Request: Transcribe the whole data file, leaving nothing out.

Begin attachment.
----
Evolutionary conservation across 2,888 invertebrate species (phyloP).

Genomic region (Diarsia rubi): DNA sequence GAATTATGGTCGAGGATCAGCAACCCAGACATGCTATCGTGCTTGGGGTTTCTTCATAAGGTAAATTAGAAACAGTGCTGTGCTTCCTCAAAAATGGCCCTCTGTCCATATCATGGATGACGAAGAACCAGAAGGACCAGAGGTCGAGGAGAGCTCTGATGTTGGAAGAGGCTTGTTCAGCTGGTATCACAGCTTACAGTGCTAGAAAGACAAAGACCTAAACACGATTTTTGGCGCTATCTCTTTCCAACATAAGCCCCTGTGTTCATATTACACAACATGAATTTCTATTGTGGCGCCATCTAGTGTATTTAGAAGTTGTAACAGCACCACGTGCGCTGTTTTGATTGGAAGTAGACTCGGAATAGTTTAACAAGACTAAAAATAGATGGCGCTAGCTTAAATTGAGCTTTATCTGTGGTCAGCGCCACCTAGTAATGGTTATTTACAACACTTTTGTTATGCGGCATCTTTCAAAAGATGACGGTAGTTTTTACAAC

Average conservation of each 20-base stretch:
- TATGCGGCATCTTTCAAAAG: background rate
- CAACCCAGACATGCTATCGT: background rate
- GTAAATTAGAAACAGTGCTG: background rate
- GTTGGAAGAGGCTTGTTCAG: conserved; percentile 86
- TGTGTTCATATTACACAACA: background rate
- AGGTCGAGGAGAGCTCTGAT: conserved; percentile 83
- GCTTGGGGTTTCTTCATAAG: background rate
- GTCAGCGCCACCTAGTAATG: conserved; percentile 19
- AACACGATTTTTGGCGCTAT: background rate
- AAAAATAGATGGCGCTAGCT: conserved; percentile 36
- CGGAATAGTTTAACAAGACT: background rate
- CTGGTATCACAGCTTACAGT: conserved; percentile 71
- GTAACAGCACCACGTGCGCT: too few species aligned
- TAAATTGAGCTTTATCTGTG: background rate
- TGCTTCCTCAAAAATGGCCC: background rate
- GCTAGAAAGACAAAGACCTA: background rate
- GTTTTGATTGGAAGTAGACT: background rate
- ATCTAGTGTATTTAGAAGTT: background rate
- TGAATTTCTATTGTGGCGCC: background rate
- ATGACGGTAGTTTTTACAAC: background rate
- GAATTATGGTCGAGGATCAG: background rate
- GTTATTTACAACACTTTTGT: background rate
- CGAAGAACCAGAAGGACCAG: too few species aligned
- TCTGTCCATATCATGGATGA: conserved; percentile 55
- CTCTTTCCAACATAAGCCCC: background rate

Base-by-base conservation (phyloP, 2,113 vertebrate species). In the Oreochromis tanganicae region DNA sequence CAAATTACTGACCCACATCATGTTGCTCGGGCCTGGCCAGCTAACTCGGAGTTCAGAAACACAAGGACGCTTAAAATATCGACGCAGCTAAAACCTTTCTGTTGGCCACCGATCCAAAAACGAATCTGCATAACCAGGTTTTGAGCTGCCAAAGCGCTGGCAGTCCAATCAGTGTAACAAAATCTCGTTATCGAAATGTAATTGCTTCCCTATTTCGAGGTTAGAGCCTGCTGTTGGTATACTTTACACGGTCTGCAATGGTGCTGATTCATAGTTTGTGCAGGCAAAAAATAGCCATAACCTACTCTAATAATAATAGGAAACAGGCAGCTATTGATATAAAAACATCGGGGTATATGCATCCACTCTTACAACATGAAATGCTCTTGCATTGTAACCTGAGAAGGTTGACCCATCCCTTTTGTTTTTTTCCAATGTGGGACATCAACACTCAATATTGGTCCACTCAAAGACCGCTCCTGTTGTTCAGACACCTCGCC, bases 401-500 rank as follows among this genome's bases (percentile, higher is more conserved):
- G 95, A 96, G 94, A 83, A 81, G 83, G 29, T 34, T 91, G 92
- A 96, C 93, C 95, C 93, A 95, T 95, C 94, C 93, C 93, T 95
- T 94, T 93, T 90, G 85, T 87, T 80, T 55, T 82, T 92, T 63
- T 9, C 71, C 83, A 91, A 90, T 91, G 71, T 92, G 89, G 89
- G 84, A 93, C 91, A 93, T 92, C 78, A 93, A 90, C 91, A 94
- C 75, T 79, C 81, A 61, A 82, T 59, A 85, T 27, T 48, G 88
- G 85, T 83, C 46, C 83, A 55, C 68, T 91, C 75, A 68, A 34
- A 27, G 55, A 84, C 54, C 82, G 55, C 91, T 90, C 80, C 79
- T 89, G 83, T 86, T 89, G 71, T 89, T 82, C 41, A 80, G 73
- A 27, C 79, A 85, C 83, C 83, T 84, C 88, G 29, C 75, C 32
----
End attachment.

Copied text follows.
Evolutionary conservation across 2,888 invertebrate species (phyloP).

Genomic region (Diarsia rubi): DNA sequence GAATTATGGTCGAGGATCAGCAACCCAGACATGCTATCGTGCTTGGGGTTTCTTCATAAGGTAAATTAGAAACAGTGCTGTGCTTCCTCAAAAATGGCCCTCTGTCCATATCATGGATGACGAAGAACCAGAAGGACCAGAGGTCGAGGAGAGCTCTGATGTTGGAAGAGGCTTGTTCAGCTGGTATCACAGCTTACAGTGCTAGAAAGACAAAGACCTAAACACGATTTTTGGCGCTATCTCTTTCCAACATAAGCCCCTGTGTTCATATTACACAACATGAATTTCTATTGTGGCGCCATCTAGTGTATTTAGAAGTTGTAACAGCACCACGTGCGCTGTTTTGATTGGAAGTAGACTCGGAATAGTTTAACAAGACTAAAAATAGATGGCGCTAGCTTAAATTGAGCTTTATCTGTGGTCAGCGCCACCTAGTAATGGTTATTTACAACACTTTTGTTATGCGGCATCTTTCAAAAGATGACGGTAGTTTTTACAAC

Average conservation of each 20-base stretch:
- TATGCGGCATCTTTCAAAAG: background rate
- CAACCCAGACATGCTATCGT: background rate
- GTAAATTAGAAACAGTGCTG: background rate
- GTTGGAAGAGGCTTGTTCAG: conserved; percentile 86
- TGTGTTCATATTACACAACA: background rate
- AGGTCGAGGAGAGCTCTGAT: conserved; percentile 83
- GCTTGGGGTTTCTTCATAAG: background rate
- GTCAGCGCCACCTAGTAATG: conserved; percentile 19
- AACACGATTTTTGGCGCTAT: background rate
- AAAAATAGATGGCGCTAGCT: conserved; percentile 36
- CGGAATAGTTTAACAAGACT: background rate
- CTGGTATCACAGCTTACAGT: conserved; percentile 71
- GTAACAGCACCACGTGCGCT: too few species aligned
- TAAATTGAGCTTTATCTGTG: background rate
- TGCTTCCTCAAAAATGGCCC: background rate
- GCTAGAAAGACAAAGACCTA: background rate
- GTTTTGATTGGAAGTAGACT: background rate
- ATCTAGTGTATTTAGAAGTT: background rate
- TGAATTTCTATTGTGGCGCC: background rate
- ATGACGGTAGTTTTTACAAC: background rate
- GAATTATGGTCGAGGATCAG: background rate
- GTTATTTACAACACTTTTGT: background rate
- CGAAGAACCAGAAGGACCAG: too few species aligned
- TCTGTCCATATCATGGATGA: conserved; percentile 55
- CTCTTTCCAACATAAGCCCC: background rate

Base-by-base conservation (phyloP, 2,113 vertebrate species). In the Oreochromis tanganicae region DNA sequence CAAATTACTGACCCACATCATGTTGCTCGGGCCTGGCCAGCTAACTCGGAGTTCAGAAACACAAGGACGCTTAAAATATCGACGCAGCTAAAACCTTTCTGTTGGCCACCGATCCAAAAACGAATCTGCATAACCAGGTTTTGAGCTGCCAAAGCGCTGGCAGTCCAATCAGTGTAACAAAATCTCGTTATCGAAATGTAATTGCTTCCCTATTTCGAGGTTAGAGCCTGCTGTTGGTATACTTTACACGGTCTGCAATGGTGCTGATTCATAGTTTGTGCAGGCAAAAAATAGCCATAACCTACTCTAATAATAATAGGAAACAGGCAGCTATTGATATAAAAACATCGGGGTATATGCATCCACTCTTACAACATGAAATGCTCTTGCATTGTAACCTGAGAAGGTTGACCCATCCCTTTTGTTTTTTTCCAATGTGGGACATCAACACTCAATATTGGTCCACTCAAAGACCGCTCCTGTTGTTCAGACACCTCGCC, bases 401-500 rank as follows among this genome's bases (percentile, higher is more conserved):
- G 95, A 96, G 94, A 83, A 81, G 83, G 29, T 34, T 91, G 92
- A 96, C 93, C 95, C 93, A 95, T 95, C 94, C 93, C 93, T 95
- T 94, T 93, T 90, G 85, T 87, T 80, T 55, T 82, T 92, T 63
- T 9, C 71, C 83, A 91, A 90, T 91, G 71, T 92, G 89, G 89
- G 84, A 93, C 91, A 93, T 92, C 78, A 93, A 90, C 91, A 94
- C 75, T 79, C 81, A 61, A 82, T 59, A 85, T 27, T 48, G 88
- G 85, T 83, C 46, C 83, A 55, C 68, T 91, C 75, A 68, A 34
- A 27, G 55, A 84, C 54, C 82, G 55, C 91, T 90, C 80, C 79
- T 89, G 83, T 86, T 89, G 71, T 89, T 82, C 41, A 80, G 73
- A 27, C 79, A 85, C 83, C 83, T 84, C 88, G 29, C 75, C 32